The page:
Tips For Taking Better Brand Photos
My own love of photography actually came about in a really slow, organic way. Years back, I painted and sold my work + stationery on Instagram and Etsy. Because online shopping is all about the images (you can't touch it, feel it or try it on), I was always looking for new ways to arrange + style things, and tips to make my photos better. I would spend hours a day shooting the same things over and over, trying to get the photo to match the vision in my head. Obsessive, yes, but slowly, that obsession turned into a full-on love affair and eventually, my full-time job. Learning things the self-taught/trial-and-error route has it's downsides, but I think one of the upsides is really learning what works (and why), and what doesn't work (and why). It's like the difference between reading a recipe and cooking the dish yourself.
When I had the chance to speak at Craftcation a few months back, this was one of the topics I was most excited to talk about because I GET IT. It's hard to stand out on Instagram (or Etsy or Facebook or wherever you share your photos). It's hard to constantly think of compelling ways to share your work or products and to know how exactly, they can be better, especially when photography isn't your full-time job! Whether your work is as an artist, a blogger, a maker, or an influencer, we all want better photos (I'm still obsessively learning, guys.) So below, I've listed some of my own top tips for taking better brand photos and a link to the presentation from Craftcation (it's geared towards small business owners) if you want to see more. (And if you have other questions, email me or leave them in the comments below!)
1. HONE YOUR STYLE- The best way for anyone- brand, person, or business- to stand out online is to have a clear, distinct style. You can't and won't appeal to everyone so trying to create photos that appeal to everyone actually just waters down any unique perspective you have. Do you like clean, minimal shots? Moody, dark colors? Lots of pink? Whatever it is that feels the most "you", let that shine. It doesn't mean every. single. shot. has to be in one narrow theme (although it can!), it just means you want to have an overall vibe that your followers/customers/fans can recognize as your own.
2. WHAT'S THE FOCUS?- If you're taking a photo with an end goal of selling something (products, services, brand awareness... basically anything besides just sharing to share, ha.), you probably want to consider what the focus of the photo is. Too many props can make it too busy and unclear what to look at, too few can feel uninteresting. One of the things I've come to realize through working with different brands, is that photos that feel TOO sales-y or highlight the product without also telling a story or showing something engaging, don't perform as well. When I'm working on product photos, one of the questions I always ask myself is "would this photo be interesting without the specific product?" If not, I try to play around to tell more of a story with it.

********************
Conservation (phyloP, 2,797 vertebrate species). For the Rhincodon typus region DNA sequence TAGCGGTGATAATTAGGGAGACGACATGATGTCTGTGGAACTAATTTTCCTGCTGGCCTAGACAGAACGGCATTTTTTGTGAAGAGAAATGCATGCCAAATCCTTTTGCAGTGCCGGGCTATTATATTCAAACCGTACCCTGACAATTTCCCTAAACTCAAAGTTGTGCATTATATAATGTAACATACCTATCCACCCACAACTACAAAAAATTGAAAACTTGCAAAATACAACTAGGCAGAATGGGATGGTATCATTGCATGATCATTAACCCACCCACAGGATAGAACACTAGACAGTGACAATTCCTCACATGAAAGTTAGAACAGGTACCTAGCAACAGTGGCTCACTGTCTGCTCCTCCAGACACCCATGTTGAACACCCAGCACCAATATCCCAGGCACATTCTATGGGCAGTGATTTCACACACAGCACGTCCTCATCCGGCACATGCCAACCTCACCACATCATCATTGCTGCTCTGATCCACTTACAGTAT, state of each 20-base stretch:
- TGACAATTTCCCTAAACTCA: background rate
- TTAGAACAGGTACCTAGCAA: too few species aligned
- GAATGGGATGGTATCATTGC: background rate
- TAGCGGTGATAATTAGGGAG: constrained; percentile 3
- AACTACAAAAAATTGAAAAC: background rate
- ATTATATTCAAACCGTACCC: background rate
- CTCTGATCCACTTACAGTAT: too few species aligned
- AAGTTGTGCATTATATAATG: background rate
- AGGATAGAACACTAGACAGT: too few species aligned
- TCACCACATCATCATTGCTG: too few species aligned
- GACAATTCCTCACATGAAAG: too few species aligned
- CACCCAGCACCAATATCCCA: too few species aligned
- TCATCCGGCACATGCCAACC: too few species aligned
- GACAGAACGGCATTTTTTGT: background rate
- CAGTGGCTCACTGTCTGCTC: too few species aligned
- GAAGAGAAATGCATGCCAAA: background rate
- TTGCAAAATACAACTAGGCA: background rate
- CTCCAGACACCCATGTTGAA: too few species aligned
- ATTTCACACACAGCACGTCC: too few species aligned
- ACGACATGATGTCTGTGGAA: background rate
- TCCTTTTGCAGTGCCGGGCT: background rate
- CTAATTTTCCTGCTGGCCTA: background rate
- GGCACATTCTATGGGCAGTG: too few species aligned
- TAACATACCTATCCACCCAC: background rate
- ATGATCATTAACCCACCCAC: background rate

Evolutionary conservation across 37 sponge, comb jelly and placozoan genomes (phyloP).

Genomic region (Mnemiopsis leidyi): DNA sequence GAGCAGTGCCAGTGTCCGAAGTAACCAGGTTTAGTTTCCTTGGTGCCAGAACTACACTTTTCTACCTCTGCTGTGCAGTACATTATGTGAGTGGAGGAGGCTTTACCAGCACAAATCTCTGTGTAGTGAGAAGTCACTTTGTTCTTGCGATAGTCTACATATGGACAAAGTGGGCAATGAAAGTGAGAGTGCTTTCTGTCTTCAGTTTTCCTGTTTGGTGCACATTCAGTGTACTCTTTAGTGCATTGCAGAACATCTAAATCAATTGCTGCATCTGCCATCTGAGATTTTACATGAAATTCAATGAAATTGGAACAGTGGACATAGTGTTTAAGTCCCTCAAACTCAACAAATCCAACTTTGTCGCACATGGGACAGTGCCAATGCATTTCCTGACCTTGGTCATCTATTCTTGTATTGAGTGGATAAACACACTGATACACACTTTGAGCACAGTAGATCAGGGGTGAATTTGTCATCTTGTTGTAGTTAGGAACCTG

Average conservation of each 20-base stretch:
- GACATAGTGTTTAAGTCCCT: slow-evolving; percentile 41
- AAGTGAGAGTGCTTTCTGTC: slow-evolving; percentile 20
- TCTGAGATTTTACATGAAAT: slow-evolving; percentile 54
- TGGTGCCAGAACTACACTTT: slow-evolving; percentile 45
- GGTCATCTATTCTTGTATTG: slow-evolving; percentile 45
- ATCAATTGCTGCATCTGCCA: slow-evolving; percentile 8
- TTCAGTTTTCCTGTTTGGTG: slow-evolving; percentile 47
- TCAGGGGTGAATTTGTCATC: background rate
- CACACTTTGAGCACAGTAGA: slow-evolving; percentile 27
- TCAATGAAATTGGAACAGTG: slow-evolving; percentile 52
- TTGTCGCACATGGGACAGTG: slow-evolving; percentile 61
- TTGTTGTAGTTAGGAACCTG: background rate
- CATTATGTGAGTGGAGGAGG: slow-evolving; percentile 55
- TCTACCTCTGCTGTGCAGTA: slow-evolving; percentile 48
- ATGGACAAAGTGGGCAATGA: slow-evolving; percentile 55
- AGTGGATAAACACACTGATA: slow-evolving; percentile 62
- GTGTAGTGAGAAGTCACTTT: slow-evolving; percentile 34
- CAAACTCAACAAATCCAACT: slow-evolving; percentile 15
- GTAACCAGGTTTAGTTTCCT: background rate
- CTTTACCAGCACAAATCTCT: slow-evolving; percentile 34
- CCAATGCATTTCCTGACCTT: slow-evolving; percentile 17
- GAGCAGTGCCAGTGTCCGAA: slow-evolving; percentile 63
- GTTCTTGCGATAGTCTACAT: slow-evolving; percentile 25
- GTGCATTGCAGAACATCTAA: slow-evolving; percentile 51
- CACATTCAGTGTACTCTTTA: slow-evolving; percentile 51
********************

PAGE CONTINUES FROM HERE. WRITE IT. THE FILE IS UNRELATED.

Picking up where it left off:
3. THINK OUTSIDE THE BOX- It's easy to get into a rut with what you shoot + share online. And while some consistency is good (see point 1. above), if it's TOO consistent, you run the risk of it feeling stale. Think of ways you can share your content in new light, while still keeping the brand's core identity-if it's jewelry, can you show it in a new or unexpected setting (i.e. outdoors)? If you share travel pics, can you show yourself in a signature pose in unique or unusual locations? Or a bunch of different poses in front of similar locations? If it's makeup, can you show it in a new setting (i.e. spilling out of a purse, on a vanity) or create "makeup art" on a canvas besides a face? The goal is not to go so far that it feels weird or out-of-place, but just to experiment with new ways of showing the same thing. Part of creating engaging content is keeping people engaged!
4. DETAILS MATTER- So cliche but so true. You know when you see something great and you can't quite articulate why it's so good but you just know it is? It's all in the details. Shadows, background colors, stray crumbs, loose hair... whatever it is, they do matter! Your eye craves symmetry and order (or perfect asymmetry... which is still a kind of order) and even when you can't pinpoint it, it registers it as "yessss this looks good." Over time, I've found that my very favorite photos (both ones I've taken and ones by others) are ones that leave no detail overlooked. And on the flip side, the photos that have a really cool concept but just aren't executed as well (whether because I was lazy or just didn't catch something) always make me cringe a little. Take the time to find the best lighting you can, clean up little details, and spend a few minutes editing those details in Photoshop or an app if you need to. I promise it will make the whole image that much better.